With a non-tipping concept, our employees can earn predictable money and we can pay the back of the house the same as the front of the house. We pay just about everybody $15 an hour. It’s worked out well—and there have been some positives I didn’t even anticipate. It’s a much better work environment. There’s less tension over who gets which tables and sections. We’ve eliminated all of that.
Another thing that’s made us innovative is we try to leverage technology a lot. We’re short on management staff by design and money, but we’ve made up for that with technology, which works behind the scenes. Customers never see it, but from an entrepreneurial perspective, I think it’s interesting.
We’re using an excellent point of sale (POS) system, which cost a lot of money upfront, but saves us hours because of the data it provides. We use an online system for our inventory and our invoices, so they are automatically being processed and again, save hours. Our managers aren’t stuck in an office, instead we’re on the floor working with guests and our staff.
NAN: Speaking of staff, how many employees do you have?
BEN: There are three full-time managers, including me. And then our hourly staff runs from 25 to 30. They’re all part-time, which is by design. We didn’t want this to become a place people wanted to camp out, because it’s transitional employment. So, it’s explicitly part time. People who come through our program can only be here for a year. Again, the idea is this is for them to build experience, build their resume, and launch their career.
NAN: And how are you finding employees?
BEN: Some of them come through our program, which is so far focused on back of the house training. We’re starting a front of the house training program, so we’ll get more out of there. And we advertise locally. Our commitment was to hire as locally as possible.
NAN: Any advice for other business owners?
BEN: Be well capitalized. Assume you need more money than you think. You have to build into your model the capacity to break even for the first six to 12 months, or you’re going to get yourself in trouble.
Everyone’s got to figure out their own business model. I feel like a lot of restaurants spend a ton of money on style, without giving themselves the basic infrastructure, and then they don’t have the cash to sustain. We went pretty minimal. We painted and hung some posters. We could have gutted and renovated, but that would have cost a lot. I think you have to be realistic, and it’s a process of getting where you want to be.
Also, the technology piece I mentioned earlier. It may be easier not to spend a lot of money on a good POS but being appropriately set up and giving yourself the infrastructure also sets you up for success. I don’t think technology is the place to cut and save money.
NAN: What does being an entrepreneur mean to you?
BEN: For me it’s the thrill of the start and building things. And I think innovation is always a part of that because of the drive to want to start and build things that are new and different.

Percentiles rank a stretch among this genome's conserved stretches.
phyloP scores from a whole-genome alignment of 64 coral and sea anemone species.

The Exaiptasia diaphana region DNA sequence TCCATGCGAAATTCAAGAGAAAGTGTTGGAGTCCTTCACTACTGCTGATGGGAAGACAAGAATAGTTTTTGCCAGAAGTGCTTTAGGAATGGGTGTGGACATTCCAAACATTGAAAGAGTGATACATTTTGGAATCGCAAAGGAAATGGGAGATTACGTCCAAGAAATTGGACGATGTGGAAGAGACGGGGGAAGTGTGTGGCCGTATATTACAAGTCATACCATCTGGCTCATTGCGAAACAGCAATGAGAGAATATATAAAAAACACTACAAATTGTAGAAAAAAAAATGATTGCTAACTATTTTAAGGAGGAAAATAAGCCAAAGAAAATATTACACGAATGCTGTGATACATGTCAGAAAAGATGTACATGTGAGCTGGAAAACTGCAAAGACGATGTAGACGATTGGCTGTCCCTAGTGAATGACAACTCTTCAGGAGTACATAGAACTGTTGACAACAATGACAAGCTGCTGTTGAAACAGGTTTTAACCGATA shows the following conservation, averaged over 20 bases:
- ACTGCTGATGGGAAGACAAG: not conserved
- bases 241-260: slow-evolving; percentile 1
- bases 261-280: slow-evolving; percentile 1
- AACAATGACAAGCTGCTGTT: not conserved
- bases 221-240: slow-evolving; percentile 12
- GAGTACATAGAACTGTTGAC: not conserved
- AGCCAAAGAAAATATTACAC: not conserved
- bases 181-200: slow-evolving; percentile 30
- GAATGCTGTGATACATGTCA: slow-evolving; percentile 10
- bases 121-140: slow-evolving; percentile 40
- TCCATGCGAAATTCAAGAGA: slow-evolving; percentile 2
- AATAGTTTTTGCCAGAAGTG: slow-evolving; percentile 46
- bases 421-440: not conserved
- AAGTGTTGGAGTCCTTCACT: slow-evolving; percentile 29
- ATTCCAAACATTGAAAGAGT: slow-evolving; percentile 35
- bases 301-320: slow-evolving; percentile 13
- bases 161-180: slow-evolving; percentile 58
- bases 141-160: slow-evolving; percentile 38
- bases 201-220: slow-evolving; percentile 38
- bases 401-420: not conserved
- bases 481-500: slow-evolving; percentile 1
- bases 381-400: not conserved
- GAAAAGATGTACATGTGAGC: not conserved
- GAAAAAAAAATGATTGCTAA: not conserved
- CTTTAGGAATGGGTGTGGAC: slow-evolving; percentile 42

As a pastor, my passion has always been starting new churches. It can be easier to work for another church or get a job working for a restaurant, but why when I can start something?
A lot of entrepreneurs frankly get bored after that. That’s the downside. Two years in, some are looking for the next project. Like Bear’s Smokehouse BBQ owners Jamie and Cheryl McDonald, they keep opening new restaurants and new concepts. That’s a beautiful thing. If you get stuck in a single-unit concept, then it’s a little harder.
NAN: Were you able to talk other restaurant owners about their startup experience?
BEN: The industry in general is so supportive. In Greater Hartford there’s a lot of collaboration among restauranteurs and chefs. We’ve received mentoring and help and advice. We spent a lot of time talking to folks at Billings Forge, who gave us a good business model: We go to Firebox because it’s a really good restaurant.
I also connected with Jamie and Cheryl McDonald to talk through our idea and pick their brains. I also got feedback from City Steam Brewery owners Jay DuMond and Lisa Cole. We reviewed menus and business plan concepts.
NAN: The Bistro on Main menu appears to be a fancy, upscale bistro. That was obviously intentional.
BEN: Yes. When we signed the closing, we didn’t have a concept. A few of things were important to us: We didn’t want to compete with other existing businesses on Main Street. We didn’t want to repeat a concept. And we also wanted something that would teach transferable skills.
There wasn’t really casual French east of the river. We thought: What better in terms of transferable skills than teaching French cooking? You learn how to do that, and you can work in any restaurant in any kitchen.
We could’ve done the same menu but with no French on it. Ultimately, we decided to embrace it. It’s really kind of defined and I think elevates who we are.
The other thing that was important to me is was for future employers to know our restaurant is a legitimate, real restaurant. So, we didn’t want to call it something like “Second Chance Café.”
NAN: Exactly. People can go to Bistro on Main because they’re doing good and eating well.
BEN: Right, which is by the way, our motto: Eat good, do good.
The other amazing thing is I wanted to mention—we received donations from Max Downtown and Burton’s Grill when they did renovations. It’s been great how people haven’t seen us as competitors and they get what we’re doing. Obviously, we’re all competing for dollars, but we’re all trying to make the pie bigger or trying to divide up a small pie differently.
If Main Street Manchester can become a food destination in a way West Hartford Center or Middletown can be, then everybody wins. That’s how it works. When a business succeeds, it benefits the community.